[0002] Voltage to current (V2I) converters are useful as output drivers in controlling current through a load, such as a string of light emitting diodes (LEDs). More specifically, a current mode controller (with a low-side control) can be provided to control the current through LEDs through a connection to the drain of an NMOS transistor. This type of configuration is used because, for multiple LEDs, an NMOS transistor such as an extended drain NMOS (EDNMOS), can withstand high voltages.

[0003] An example configuration of a V2I converter utilizes a reference voltage applied to a non-inverting node of a feedback amplifier. This amplifier, having a high open loop gain, ensures that a source voltage is equal to the reference voltage. An NMOS transistor (N-type MOSFET), connected to the output of the amplifier, acts as a source follower. The negative feedback, from the source side of the NMOS transistor to the inverting side of the amplifier, keeps the source from fluctuating, and allows for a high output impedance of the V2I converter. An output current of such a V2I converter sets due to the reference voltage and a variable source resistor (connected between the source of the NMOS transistor and ground). The source resistance is trimmed, using a resistor-based digital to analog converter (R-DAC), to control the output current equal or corresponding to a ratio of the source voltage and the source resistance, or a ratio of the reference voltage and the source resistance.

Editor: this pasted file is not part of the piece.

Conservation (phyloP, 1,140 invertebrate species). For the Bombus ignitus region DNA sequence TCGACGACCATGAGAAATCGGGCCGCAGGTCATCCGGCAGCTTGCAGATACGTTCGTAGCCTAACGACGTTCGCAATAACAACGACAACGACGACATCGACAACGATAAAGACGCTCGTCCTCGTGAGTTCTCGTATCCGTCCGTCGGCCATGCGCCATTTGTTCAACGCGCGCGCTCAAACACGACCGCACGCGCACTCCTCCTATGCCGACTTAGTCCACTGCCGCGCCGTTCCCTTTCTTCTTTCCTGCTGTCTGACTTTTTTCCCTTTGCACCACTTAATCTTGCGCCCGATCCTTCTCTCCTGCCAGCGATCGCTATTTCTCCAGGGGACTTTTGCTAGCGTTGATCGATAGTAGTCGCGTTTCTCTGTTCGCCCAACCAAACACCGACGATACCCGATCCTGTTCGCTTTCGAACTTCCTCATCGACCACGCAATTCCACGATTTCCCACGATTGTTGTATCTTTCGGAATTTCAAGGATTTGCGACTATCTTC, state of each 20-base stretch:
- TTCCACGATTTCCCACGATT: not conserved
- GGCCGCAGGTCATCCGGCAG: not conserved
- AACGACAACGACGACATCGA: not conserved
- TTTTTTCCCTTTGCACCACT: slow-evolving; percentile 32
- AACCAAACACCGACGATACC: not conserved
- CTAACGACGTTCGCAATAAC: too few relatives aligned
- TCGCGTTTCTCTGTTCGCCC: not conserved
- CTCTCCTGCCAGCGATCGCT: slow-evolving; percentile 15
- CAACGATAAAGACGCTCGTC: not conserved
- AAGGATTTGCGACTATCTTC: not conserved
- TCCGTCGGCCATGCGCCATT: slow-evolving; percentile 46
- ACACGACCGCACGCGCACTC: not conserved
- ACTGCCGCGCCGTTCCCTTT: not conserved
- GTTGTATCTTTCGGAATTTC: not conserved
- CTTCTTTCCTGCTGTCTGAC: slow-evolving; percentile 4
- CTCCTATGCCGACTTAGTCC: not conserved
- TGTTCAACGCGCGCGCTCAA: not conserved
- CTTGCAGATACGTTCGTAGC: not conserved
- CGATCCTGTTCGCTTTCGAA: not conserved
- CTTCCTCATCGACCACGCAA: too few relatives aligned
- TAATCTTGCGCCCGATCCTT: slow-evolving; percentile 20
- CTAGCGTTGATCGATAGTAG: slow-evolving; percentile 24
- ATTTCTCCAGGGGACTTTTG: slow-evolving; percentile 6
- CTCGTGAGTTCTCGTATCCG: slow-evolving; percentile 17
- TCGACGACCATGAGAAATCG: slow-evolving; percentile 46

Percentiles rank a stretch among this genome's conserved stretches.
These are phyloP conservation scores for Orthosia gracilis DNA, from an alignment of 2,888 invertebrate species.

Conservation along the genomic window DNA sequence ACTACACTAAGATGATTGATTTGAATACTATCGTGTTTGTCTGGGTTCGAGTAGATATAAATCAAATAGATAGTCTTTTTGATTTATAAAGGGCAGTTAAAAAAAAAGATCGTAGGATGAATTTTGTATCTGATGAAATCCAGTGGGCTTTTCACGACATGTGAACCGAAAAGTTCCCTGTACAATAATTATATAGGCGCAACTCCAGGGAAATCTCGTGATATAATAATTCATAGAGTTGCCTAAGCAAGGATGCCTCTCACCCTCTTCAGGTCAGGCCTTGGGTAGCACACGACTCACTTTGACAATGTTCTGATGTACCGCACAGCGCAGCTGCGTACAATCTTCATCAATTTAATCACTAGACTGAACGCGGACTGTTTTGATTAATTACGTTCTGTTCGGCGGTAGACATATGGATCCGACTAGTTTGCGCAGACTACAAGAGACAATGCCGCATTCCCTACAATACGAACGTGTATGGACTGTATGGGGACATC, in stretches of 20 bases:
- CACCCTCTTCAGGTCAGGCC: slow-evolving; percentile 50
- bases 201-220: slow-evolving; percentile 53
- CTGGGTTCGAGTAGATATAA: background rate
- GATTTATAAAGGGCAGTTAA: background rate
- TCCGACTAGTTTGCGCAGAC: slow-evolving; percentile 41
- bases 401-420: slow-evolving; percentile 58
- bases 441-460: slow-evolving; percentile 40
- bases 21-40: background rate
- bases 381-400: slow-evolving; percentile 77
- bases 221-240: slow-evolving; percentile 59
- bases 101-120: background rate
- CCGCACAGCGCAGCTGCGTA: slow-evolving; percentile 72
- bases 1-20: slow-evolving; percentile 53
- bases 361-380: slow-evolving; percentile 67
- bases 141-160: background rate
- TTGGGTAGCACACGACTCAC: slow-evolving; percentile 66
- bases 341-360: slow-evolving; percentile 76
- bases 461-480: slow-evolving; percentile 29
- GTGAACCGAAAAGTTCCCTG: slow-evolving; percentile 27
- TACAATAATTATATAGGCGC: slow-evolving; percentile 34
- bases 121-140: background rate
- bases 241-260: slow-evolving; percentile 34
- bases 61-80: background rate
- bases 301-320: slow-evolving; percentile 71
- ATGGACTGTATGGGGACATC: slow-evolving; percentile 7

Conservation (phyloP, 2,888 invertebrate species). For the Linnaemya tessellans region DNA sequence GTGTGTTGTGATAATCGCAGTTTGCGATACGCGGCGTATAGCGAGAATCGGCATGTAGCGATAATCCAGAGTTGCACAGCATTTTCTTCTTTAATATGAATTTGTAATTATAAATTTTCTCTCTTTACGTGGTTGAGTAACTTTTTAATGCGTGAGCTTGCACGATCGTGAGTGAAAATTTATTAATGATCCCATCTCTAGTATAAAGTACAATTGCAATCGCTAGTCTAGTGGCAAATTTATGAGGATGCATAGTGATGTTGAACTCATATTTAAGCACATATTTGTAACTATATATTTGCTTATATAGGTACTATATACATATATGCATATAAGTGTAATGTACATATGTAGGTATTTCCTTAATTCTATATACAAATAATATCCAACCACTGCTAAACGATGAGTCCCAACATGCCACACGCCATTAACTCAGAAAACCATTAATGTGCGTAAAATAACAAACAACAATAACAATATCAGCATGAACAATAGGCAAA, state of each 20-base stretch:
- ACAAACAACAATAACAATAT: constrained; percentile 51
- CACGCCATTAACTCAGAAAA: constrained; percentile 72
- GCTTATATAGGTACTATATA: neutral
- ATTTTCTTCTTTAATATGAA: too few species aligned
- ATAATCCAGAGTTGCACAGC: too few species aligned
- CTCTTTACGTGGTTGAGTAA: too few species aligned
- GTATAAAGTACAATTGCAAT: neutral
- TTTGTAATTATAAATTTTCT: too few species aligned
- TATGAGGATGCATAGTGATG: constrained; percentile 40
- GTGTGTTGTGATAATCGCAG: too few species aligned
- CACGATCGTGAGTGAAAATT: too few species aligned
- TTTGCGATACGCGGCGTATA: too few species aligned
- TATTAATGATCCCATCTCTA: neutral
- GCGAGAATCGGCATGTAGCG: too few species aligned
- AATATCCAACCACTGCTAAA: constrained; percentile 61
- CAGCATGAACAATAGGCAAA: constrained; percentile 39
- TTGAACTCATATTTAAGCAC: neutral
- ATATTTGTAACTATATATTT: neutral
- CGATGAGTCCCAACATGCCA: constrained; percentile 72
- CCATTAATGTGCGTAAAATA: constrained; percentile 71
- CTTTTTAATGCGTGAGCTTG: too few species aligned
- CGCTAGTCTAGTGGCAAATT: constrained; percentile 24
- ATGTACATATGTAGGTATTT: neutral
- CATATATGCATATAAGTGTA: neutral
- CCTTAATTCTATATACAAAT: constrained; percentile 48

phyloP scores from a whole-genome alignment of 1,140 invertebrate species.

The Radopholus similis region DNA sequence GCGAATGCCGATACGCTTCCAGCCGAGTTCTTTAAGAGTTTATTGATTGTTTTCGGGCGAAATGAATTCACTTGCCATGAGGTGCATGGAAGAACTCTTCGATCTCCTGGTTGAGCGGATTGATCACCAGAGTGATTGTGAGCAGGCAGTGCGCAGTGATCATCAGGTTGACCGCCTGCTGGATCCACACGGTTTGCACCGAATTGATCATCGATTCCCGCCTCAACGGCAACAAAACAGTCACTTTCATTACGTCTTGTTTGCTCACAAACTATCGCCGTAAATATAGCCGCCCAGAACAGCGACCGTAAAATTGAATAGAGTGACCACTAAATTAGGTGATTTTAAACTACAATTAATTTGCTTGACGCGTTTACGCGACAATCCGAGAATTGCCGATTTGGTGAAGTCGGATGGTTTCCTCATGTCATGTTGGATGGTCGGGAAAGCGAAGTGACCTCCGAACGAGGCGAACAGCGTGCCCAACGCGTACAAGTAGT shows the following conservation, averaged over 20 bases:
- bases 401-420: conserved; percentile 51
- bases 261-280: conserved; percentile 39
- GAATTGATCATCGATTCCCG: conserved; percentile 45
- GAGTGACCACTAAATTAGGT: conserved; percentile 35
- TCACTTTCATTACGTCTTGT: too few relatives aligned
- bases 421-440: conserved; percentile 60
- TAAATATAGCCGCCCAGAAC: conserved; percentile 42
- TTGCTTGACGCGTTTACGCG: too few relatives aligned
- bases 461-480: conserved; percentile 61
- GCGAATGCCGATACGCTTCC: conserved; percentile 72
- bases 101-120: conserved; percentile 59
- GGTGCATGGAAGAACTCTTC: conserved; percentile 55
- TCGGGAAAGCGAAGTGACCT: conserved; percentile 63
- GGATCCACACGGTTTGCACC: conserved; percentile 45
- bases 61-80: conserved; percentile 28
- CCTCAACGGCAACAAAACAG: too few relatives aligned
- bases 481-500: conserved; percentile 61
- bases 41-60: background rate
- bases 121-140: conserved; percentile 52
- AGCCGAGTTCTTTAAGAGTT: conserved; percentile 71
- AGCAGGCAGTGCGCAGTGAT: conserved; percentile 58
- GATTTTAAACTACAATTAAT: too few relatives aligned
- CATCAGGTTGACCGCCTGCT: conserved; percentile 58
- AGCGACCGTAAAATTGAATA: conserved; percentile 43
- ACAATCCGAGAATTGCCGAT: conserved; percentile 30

[0004] A relatively-high voltage supply is needed in a V2I configuration to control current through a load (such as a light emitting diode (LED) string) to accommodate forward voltages of the load and to drain voltage needed to keep the NMOS transistor in saturation. A ratio of the current reference voltage and the source resistance, for a given value of either, can be controlled using a modulating voltage signal, such as pulse width modulation (PWM) to switch the output current on and off. This can be accomplished by opening the feedback loop of the V2I converter, and grounding the gate of the NMOS transistor simultaneously. A maximum current for the V2I converter is set by the current control signal (CC) as available from the DAC. The controlled current varies the source resistance to generate different output current. In instances where the load is an LED string and for each value of CC, the output current is programmed using PWM pulse to vary the average current to achieve dimming and blinking of the LEDs. Dimming and blinking are PWM frequency dependent, with higher frequency resulting in dimming and lower in blinking.